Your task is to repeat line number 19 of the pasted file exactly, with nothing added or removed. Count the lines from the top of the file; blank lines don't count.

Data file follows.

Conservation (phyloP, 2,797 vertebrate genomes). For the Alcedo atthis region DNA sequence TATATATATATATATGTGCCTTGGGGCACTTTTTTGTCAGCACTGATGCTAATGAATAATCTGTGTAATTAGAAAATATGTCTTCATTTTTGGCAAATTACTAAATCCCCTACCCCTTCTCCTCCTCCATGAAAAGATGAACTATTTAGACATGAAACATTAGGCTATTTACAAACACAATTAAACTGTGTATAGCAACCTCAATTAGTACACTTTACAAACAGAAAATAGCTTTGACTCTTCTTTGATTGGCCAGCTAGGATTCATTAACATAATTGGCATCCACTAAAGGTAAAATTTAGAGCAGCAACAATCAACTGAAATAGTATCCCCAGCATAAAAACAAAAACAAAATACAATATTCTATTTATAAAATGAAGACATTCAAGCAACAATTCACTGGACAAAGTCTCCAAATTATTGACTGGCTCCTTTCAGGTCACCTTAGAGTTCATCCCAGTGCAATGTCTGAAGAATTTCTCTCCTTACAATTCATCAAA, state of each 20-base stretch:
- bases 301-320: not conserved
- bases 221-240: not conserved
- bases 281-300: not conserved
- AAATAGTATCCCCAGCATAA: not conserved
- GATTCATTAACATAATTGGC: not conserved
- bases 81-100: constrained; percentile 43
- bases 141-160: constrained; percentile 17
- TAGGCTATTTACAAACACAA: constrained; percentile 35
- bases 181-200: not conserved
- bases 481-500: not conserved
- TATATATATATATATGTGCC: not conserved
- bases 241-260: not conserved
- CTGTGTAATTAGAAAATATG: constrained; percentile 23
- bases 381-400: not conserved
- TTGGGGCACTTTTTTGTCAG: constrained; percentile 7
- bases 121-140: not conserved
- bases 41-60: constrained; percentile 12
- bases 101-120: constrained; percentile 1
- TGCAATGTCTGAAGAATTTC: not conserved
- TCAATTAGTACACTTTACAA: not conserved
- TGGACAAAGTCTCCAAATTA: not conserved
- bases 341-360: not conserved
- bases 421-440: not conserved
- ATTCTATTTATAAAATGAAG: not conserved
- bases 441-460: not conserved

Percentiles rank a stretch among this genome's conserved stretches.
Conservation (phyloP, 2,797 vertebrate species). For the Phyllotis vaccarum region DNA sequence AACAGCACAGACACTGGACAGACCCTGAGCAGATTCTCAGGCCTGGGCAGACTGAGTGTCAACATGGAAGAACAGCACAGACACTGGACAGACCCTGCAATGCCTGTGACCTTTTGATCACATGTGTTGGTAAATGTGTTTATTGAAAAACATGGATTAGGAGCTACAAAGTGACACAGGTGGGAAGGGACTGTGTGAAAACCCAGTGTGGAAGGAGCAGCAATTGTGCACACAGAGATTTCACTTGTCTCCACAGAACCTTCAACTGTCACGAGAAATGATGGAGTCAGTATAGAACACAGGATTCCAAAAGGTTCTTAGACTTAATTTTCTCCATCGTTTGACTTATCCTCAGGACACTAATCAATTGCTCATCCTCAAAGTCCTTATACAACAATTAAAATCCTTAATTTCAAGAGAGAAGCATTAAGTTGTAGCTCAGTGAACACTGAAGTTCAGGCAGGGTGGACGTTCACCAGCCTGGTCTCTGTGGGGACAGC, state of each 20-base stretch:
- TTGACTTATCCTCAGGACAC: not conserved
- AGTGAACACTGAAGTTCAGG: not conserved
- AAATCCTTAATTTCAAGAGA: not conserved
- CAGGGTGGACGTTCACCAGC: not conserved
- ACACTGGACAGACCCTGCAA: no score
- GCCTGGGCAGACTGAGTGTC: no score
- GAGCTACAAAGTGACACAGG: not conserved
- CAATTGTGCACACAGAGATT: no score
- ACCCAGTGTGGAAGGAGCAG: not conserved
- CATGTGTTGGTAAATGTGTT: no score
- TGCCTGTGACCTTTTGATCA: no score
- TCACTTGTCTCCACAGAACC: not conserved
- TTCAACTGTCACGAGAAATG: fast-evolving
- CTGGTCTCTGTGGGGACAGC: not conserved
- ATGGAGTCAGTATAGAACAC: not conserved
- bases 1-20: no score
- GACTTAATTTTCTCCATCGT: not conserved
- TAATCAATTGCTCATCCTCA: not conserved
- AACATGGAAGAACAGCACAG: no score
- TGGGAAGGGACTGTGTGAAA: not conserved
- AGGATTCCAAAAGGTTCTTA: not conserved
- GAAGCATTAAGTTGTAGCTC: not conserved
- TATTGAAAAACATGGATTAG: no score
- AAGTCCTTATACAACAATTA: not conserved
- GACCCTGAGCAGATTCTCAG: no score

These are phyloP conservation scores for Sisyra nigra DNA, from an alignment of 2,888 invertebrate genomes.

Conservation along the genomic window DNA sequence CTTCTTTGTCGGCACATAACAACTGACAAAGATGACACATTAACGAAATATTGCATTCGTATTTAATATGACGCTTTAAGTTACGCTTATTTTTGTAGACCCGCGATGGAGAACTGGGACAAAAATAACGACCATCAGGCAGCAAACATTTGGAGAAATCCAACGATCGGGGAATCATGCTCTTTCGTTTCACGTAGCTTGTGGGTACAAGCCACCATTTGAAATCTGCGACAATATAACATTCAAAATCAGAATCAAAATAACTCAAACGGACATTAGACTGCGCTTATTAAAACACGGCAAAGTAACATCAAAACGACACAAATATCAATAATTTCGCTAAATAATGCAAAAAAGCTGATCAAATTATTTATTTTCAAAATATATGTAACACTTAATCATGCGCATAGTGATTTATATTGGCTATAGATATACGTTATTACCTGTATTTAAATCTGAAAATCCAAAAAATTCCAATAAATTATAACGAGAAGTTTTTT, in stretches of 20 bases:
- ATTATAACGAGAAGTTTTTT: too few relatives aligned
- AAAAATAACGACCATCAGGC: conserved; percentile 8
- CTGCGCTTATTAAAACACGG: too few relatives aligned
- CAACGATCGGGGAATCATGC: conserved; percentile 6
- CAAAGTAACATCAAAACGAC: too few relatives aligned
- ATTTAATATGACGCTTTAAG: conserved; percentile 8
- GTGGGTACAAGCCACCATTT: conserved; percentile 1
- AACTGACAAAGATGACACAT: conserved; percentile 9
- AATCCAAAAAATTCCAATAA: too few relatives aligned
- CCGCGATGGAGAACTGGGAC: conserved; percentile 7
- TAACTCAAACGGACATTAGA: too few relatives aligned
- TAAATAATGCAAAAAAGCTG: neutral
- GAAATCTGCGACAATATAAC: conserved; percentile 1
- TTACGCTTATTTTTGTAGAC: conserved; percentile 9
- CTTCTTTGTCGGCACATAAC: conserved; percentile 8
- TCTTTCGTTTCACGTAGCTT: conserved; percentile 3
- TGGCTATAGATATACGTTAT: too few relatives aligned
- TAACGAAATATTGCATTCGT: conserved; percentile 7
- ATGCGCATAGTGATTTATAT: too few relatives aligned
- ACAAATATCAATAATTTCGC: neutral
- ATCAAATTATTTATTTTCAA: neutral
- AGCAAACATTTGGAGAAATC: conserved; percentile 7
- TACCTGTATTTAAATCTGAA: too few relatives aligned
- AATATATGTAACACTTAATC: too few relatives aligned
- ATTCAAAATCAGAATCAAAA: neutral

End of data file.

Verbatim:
- bases 101-120: constrained; percentile 1